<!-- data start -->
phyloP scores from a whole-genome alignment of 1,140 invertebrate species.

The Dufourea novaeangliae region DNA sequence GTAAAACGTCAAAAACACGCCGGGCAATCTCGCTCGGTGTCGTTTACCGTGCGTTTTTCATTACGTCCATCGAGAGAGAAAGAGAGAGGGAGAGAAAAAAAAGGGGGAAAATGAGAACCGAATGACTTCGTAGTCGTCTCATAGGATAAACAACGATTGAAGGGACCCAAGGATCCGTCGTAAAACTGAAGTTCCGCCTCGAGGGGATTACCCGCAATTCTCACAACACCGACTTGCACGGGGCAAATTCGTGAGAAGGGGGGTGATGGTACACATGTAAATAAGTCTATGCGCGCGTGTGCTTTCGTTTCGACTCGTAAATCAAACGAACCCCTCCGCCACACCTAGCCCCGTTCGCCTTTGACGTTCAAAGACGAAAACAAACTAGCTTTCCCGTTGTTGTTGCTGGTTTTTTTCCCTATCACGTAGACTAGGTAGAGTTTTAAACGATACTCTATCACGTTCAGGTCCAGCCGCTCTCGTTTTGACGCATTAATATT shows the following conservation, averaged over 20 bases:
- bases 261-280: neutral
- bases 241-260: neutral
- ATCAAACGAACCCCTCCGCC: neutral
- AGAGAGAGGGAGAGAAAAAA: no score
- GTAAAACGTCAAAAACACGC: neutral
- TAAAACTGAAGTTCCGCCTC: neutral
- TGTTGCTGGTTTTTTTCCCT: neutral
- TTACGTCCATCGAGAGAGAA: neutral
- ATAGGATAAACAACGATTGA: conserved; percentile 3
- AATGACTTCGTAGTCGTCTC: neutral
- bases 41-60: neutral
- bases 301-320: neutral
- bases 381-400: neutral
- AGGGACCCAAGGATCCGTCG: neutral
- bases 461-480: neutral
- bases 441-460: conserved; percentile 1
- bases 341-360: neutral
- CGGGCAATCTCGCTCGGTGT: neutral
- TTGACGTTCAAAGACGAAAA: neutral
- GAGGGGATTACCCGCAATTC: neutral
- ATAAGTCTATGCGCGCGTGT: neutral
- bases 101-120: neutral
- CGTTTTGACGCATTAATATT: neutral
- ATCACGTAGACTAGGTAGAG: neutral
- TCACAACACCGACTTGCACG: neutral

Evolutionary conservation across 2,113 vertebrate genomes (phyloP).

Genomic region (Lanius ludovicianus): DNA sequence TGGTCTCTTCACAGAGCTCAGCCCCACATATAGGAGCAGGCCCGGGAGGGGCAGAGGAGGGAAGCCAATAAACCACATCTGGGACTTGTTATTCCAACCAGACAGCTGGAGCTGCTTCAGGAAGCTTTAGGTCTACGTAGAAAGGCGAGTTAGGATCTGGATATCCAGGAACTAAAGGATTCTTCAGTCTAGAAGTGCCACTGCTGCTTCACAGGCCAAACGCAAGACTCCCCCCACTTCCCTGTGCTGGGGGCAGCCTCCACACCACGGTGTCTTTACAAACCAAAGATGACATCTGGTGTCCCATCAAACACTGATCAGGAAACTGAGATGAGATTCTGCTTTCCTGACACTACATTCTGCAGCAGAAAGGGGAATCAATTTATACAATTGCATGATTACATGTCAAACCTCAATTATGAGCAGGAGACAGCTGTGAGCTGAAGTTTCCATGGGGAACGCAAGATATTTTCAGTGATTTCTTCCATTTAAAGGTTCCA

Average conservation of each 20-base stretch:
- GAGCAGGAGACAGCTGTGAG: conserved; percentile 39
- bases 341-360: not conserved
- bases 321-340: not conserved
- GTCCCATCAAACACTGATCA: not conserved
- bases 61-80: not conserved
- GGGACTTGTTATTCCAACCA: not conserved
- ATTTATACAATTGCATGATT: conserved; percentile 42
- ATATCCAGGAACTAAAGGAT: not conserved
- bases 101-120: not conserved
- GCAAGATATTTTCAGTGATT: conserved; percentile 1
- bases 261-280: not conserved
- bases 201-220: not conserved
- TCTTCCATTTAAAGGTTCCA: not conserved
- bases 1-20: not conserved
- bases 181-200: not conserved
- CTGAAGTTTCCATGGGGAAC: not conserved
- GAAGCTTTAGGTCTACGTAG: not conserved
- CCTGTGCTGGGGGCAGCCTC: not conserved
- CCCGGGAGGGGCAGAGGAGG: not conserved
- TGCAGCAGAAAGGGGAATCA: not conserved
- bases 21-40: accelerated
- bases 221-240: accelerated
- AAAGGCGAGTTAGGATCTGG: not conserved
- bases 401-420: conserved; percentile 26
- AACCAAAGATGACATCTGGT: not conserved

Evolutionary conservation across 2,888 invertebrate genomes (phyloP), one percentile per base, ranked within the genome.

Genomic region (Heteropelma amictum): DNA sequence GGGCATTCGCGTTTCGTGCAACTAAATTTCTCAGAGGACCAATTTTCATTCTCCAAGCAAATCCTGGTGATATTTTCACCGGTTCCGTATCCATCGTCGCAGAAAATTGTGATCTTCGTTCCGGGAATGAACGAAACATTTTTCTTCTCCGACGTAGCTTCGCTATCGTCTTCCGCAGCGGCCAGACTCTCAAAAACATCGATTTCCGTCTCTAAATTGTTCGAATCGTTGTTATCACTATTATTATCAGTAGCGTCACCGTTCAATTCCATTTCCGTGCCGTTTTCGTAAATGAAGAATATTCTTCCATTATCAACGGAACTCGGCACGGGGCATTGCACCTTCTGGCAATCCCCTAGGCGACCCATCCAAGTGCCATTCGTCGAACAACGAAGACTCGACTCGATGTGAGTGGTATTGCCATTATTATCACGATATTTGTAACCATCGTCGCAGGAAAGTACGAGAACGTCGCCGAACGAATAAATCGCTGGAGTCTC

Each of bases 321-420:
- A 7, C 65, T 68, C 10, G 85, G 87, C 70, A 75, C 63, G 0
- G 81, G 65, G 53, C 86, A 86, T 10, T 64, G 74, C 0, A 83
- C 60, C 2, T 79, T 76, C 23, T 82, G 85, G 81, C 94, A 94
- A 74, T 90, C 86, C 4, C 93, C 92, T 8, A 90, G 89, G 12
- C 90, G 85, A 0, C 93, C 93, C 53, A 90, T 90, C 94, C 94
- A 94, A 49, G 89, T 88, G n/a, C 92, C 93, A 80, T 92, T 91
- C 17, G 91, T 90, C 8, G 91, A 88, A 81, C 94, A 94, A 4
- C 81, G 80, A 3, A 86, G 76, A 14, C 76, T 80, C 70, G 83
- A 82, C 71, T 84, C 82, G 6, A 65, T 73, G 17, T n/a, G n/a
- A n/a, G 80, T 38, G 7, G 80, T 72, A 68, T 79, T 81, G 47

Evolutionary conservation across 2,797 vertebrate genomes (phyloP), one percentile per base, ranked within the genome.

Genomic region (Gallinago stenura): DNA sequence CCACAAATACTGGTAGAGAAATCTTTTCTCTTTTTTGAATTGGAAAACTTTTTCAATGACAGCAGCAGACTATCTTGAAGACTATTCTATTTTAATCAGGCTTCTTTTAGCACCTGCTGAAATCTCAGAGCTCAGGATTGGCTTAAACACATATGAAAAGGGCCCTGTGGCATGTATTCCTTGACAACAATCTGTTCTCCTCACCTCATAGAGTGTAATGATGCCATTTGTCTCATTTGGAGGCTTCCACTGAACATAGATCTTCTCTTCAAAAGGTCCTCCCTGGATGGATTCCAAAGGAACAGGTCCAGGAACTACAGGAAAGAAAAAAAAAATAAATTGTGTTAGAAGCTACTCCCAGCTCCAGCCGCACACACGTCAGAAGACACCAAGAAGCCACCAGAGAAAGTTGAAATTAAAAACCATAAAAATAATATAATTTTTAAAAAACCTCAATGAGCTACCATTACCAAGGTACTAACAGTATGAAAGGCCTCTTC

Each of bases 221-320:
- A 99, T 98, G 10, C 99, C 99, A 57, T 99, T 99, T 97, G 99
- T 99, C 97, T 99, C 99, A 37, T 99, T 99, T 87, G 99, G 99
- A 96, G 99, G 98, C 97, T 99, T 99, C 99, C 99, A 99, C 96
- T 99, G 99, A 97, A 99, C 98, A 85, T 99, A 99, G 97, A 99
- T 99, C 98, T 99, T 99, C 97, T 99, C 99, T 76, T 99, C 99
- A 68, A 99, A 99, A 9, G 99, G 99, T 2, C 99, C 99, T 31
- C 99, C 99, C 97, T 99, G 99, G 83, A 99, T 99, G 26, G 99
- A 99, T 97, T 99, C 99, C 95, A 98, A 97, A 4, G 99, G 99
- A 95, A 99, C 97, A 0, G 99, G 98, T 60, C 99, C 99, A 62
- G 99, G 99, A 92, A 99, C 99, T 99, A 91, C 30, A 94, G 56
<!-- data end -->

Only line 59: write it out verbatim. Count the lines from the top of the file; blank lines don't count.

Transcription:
- A 7, C 65, T 68, C 10, G 85, G 87, C 70, A 75, C 63, G 0